• Page Count: 416
  • Release Date: May 5, 2015
  • My Rating: 3.5 stars

Book description:

A Court of Thorns and Roses (A Court of Thorns and Roses, #1) When nineteen-year-old huntress Feyre kills a wolf in the woods, a beast-like creature arrives to demand retribution for it. Dragged to a treacherous magical land she only knows about from legends, Feyre discovers that her captor is not an animal, but Tamlin—one of the lethal, immortal faeries who once ruled their world.

As she dwells on his estate, her feelings for Tamlin transform from icy hostility into a fiery passion that burns through every lie and warning she’s been told about the beautiful, dangerous world of the Fae. But an ancient, wicked shadow grows over the faerie lands, and Feyre must find a way to stop it… or doom Tamlin—and his world—forever.

My Thoughts:



Update since re-reading this in April 2016: I’m not sure if I’ve been successfully brainwashed by this intense fandom BUT I do like it more now.

This is a pretty original retelling of Tam Lin (a Scottish ballad similar to Beauty & the Beast)! Feyre lives in a human kingdom that’s separated from the faerie realms by a wall. She has been forced to hunt and provide for her family because her father’s hit some hard times and her two older sisters would pretty much just let them starve. One day she kills a wolf who’s actually a faerie, so a fae High Lord from beyond the wall comes and claims Feyre as payment. Long story short, she falls in love with this High Lord named Tamlin. He’s all super powerful and can shift into a beast… so she loves him because he protects her? I really don’t get the attraction but it’s also part of where Feyre’s character is at the moment so I’ll roll with it.

There’s lots of politics and drama going on between the different fae courts, but the story is told through Feyre’s POV so the reader isn’t really sure what exactly is going on until closer to the end when it’s already happening. Tamlin doesn’t tell Feyre ANYTHING, so the reader is also left in the dark for a long time. In the end, Feyre decides to fight for her new “home” and save the High Lord she loves. I don’t really know what all to say without spoiling a ton, but it really does follow the plot of Tam Lin in a creative way!

Overview of my original 2 star review: It’s like Bella tries to be Katniss and ends up in some Beauty & the Beast situation in a Game of Thrones fairyland? I couldn’t stand Tamlin or Feyre… I didn’t like Tamlin because he reminded me of a controlling frat bro who thought he knew best in every situation. He treats Feyre like some little doll instead of a person (maybe because she’s human) and yet her POV romanticizes it, so idk if I’m a fan of her either. Rhysand, the High Lord of the Night Court, is the only intriguing part, so I guess I’d be a bigger fan if the next book drops Tamlin and moves to the Night Court? I’m not huge on how the line between Rhysand being dangerous & abusive is blurred, but am holding out final judgement until the second book (as long as she isn’t attracted to him while he still behaves like that & she thinks he can change etc).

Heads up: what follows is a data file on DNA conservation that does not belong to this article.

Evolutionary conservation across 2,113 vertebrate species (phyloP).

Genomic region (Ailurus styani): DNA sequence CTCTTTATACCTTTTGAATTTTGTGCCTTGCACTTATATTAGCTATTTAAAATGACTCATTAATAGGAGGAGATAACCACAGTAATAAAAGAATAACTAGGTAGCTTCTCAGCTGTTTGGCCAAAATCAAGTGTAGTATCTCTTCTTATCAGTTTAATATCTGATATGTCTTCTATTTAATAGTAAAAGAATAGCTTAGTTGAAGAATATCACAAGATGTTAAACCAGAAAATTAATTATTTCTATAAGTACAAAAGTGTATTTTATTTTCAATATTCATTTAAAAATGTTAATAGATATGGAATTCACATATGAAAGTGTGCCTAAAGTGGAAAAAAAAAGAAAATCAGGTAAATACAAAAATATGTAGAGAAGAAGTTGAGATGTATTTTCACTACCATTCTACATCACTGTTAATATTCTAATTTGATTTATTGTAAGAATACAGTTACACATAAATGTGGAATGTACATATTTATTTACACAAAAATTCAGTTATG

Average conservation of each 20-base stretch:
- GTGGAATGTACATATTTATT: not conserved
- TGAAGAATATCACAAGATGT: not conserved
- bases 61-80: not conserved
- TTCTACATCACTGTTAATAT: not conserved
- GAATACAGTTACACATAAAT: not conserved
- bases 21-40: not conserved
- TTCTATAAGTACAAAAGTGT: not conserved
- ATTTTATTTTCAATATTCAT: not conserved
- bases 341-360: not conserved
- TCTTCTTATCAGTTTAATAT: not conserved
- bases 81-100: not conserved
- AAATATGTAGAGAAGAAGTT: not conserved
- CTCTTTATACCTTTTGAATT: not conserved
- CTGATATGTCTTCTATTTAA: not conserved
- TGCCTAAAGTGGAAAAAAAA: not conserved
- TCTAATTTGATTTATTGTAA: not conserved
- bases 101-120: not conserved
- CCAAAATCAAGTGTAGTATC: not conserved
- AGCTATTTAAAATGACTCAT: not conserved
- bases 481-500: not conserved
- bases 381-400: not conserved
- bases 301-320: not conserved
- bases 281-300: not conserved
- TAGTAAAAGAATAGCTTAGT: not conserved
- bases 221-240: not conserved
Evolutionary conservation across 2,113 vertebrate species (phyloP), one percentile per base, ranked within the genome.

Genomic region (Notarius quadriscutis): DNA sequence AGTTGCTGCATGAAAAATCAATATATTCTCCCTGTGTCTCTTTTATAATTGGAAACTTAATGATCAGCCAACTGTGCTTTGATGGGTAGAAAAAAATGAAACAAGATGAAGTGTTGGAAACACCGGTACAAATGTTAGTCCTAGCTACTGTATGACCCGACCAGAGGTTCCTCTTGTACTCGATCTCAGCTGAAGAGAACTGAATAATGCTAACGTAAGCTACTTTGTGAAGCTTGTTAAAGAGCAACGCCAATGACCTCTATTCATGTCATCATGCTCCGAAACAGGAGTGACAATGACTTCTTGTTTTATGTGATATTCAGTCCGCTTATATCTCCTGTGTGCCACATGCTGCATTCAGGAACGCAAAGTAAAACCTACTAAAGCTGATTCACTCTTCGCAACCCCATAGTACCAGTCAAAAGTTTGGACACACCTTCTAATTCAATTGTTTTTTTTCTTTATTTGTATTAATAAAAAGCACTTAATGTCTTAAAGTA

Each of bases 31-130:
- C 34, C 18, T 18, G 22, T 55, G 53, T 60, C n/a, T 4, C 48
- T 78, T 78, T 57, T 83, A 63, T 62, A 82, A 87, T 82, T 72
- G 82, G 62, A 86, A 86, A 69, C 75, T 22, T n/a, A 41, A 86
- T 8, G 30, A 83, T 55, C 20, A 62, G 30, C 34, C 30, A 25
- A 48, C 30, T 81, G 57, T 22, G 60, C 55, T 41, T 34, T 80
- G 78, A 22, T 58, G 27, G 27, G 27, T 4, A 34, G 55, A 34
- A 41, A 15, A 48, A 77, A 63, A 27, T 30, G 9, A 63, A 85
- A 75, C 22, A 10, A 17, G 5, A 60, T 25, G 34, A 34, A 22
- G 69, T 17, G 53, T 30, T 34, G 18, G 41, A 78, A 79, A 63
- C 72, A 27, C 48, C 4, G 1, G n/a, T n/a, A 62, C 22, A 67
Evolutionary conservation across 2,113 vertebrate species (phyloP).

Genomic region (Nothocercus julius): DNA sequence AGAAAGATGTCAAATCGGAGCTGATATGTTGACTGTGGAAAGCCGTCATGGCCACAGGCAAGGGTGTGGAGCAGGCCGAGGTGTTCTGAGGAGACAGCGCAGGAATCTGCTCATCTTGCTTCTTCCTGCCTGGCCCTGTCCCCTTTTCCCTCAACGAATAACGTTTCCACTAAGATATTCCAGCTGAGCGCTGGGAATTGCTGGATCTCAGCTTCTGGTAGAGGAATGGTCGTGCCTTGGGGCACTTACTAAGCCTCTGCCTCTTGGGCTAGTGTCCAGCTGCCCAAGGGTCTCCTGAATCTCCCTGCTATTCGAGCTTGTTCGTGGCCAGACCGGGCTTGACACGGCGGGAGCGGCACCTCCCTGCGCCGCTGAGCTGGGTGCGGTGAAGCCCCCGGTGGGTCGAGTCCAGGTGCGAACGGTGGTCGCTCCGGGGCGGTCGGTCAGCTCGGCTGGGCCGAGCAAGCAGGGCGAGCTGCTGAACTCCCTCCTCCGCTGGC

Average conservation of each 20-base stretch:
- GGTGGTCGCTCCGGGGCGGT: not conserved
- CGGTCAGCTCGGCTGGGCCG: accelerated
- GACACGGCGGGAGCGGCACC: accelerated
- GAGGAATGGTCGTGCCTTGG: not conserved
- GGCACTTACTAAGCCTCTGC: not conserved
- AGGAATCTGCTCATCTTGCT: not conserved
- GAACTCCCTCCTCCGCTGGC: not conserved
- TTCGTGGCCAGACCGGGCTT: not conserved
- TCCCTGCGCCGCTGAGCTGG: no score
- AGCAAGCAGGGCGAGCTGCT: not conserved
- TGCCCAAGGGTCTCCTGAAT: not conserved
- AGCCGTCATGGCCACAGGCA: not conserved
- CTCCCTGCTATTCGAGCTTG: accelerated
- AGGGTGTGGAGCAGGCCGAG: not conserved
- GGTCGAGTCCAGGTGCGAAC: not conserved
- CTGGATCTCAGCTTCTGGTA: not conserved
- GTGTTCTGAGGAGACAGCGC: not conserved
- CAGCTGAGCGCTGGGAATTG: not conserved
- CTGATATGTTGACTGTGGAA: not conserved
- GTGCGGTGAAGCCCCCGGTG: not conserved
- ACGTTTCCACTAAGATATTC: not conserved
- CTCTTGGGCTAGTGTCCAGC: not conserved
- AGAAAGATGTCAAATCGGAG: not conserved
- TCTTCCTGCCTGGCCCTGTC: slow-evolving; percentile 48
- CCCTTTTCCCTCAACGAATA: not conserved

NEW OPINION TIME: The book flowed so much better the second time I read this. The flip between the threat of the “blight” and what it really was created some serious pacing issues for me the first time I read this. The stuff “under the mountain” got to be a bit drawn out and the way the story unfolded felt awkward/stilted. But the story flowed a lot better once I knew where everything was heading and what to expect!

I’m still not that huge on Feyre, though… I like how resourceful and determined she is, but I’d like to see her become a bit more sure of herself in the sequel. She just seems a bit weak still? Oh, and I still can’t stand Tamlin, but I’m glad others like him. He’s had a few ok moments but I’m definitely not about to swoon over him anytime soon, sorry.

The best part of this book is probably the amazing worldbuilding. The Spring Court is described in such a pretty, detailed way (and the hell of Under the Mountain is also quite vivid). I love the different courts and the minor characters like Lucien and Elain so, so much!! If Tamlin could just move out of the picture and Feyre could get some self-worth, this whole world would be grand.

So, look at that — it only took a year, but I’m a fan now!


11 comments on “A Court of Thorns And Roses by Sarah J Maas”

  1. Thanks so much for this review! I’m so pumped to read it to be completely honest. I just have to get through 20 other books first D:

  2. I’ve been hesitant on reading this one, since I didn’t enjoy Throne of Glass at all. But I’ve had people tell me it’s so much better than ToG and that I need to read it! Thanks for your honest review! I think I’ll go ahead and give this one a shot!

    • ACOMAF is the greatest thing Maas has ever written for sure, but I had a hard time getting through the first book in each of her series to be honest. I hope you like this one!

  3. I have yet to read Throne of Glass, but I bought it a few months ago and I will be receiving this to review through SocialBooksCo this week and I am really excited! I’ve had a hard time following in the fandoms that seem to run rampant on IG, but this gives me hope! I’ll definitely have to keep an open mind when starting it. Thanks so much for your review & your recap after re-reading!

    • Oh fun, I hope you enjoy it! The first books in both of Sarah’s series were a little rough for me, but I adore the later books!!

Leave a Reply

Your email address will not be published. Required fields are marked *